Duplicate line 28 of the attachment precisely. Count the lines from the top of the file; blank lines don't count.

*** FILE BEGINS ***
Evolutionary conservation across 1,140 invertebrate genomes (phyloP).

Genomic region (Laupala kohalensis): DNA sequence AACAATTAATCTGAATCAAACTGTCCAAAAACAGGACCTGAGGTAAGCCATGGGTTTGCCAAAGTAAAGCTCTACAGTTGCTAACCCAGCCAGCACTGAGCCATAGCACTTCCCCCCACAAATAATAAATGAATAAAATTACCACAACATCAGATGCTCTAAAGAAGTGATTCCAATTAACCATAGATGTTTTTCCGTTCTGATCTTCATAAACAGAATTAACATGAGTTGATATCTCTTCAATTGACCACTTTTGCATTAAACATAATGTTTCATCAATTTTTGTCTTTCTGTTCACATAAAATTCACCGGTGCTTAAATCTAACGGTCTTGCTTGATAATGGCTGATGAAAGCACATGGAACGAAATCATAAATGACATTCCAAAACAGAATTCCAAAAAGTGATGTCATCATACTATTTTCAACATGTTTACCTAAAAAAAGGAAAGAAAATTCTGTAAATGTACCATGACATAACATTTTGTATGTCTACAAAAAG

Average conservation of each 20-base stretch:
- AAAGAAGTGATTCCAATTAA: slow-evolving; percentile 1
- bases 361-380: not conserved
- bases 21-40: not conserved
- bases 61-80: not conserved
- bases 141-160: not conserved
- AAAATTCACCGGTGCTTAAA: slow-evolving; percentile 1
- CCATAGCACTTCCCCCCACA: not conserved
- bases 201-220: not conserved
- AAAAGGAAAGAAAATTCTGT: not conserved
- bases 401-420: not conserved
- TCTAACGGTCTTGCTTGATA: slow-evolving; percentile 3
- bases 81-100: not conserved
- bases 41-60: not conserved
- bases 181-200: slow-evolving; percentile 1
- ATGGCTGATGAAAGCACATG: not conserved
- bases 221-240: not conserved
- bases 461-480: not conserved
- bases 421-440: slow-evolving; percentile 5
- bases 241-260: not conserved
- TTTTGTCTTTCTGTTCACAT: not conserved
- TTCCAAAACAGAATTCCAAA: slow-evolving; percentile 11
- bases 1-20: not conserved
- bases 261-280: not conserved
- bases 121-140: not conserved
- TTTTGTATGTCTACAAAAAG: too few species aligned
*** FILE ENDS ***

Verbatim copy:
- TTTTGTATGTCTACAAAAAG: too few species aligned